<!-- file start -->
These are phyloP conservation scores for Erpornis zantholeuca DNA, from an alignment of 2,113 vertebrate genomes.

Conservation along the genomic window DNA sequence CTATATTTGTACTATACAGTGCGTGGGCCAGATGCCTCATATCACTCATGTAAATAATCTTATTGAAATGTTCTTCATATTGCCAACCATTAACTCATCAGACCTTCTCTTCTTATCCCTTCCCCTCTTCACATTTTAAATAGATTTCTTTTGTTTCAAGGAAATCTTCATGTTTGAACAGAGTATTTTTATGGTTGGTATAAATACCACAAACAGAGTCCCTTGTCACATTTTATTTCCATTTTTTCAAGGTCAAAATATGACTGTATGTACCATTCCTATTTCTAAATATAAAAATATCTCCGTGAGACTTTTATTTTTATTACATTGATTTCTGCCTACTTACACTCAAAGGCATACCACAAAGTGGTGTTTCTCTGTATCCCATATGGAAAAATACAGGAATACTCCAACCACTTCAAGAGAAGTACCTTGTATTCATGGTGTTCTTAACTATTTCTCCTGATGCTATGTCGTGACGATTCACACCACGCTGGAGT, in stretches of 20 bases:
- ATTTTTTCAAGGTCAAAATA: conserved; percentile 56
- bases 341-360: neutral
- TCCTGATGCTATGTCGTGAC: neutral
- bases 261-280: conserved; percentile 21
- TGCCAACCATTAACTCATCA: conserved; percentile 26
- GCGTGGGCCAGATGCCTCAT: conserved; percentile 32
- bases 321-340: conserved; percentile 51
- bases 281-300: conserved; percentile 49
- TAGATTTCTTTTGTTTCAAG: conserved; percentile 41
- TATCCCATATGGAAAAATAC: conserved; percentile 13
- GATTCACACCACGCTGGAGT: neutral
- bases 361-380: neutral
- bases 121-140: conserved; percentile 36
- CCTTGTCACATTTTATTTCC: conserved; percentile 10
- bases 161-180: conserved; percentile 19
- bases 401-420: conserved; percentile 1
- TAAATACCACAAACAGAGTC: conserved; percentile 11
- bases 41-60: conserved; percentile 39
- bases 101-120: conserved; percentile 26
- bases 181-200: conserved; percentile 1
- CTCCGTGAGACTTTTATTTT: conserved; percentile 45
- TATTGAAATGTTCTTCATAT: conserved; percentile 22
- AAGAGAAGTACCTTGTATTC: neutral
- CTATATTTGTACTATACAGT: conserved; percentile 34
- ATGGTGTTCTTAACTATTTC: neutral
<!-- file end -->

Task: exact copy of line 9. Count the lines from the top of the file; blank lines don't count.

- bases 321-340: conserved; percentile 51